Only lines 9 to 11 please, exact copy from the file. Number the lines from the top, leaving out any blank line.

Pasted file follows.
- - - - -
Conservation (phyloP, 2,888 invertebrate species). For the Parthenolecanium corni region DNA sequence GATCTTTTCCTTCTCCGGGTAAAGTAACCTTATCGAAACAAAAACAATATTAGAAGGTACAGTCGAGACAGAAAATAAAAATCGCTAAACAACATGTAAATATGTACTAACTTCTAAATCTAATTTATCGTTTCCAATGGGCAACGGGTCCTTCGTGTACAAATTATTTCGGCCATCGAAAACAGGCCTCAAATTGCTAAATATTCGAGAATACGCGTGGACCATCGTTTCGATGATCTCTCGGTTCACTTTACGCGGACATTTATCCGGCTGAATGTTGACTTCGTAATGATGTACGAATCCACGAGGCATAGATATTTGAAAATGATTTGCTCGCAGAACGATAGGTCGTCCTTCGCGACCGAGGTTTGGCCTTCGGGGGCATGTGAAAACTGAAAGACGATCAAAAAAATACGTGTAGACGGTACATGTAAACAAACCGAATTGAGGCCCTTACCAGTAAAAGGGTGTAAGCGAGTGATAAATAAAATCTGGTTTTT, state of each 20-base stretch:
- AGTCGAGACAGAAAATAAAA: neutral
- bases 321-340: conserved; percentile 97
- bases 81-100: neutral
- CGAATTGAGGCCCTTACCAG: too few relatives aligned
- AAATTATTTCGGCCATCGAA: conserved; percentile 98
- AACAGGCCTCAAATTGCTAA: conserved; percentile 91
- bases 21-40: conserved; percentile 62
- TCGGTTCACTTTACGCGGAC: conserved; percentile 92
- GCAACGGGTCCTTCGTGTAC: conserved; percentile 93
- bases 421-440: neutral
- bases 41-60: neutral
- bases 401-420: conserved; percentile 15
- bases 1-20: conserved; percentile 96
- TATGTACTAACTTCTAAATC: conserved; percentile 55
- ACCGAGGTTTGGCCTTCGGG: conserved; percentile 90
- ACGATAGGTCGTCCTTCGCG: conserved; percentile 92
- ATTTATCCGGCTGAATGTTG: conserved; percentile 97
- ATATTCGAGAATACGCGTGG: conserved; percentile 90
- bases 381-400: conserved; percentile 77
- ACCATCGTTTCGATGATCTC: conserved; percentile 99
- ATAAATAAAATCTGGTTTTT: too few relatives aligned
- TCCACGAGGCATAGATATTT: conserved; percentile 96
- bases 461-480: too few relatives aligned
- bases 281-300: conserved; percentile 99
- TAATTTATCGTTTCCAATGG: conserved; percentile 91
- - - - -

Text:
- TCGGTTCACTTTACGCGGAC: conserved; percentile 92
- GCAACGGGTCCTTCGTGTAC: conserved; percentile 93
- bases 421-440: neutral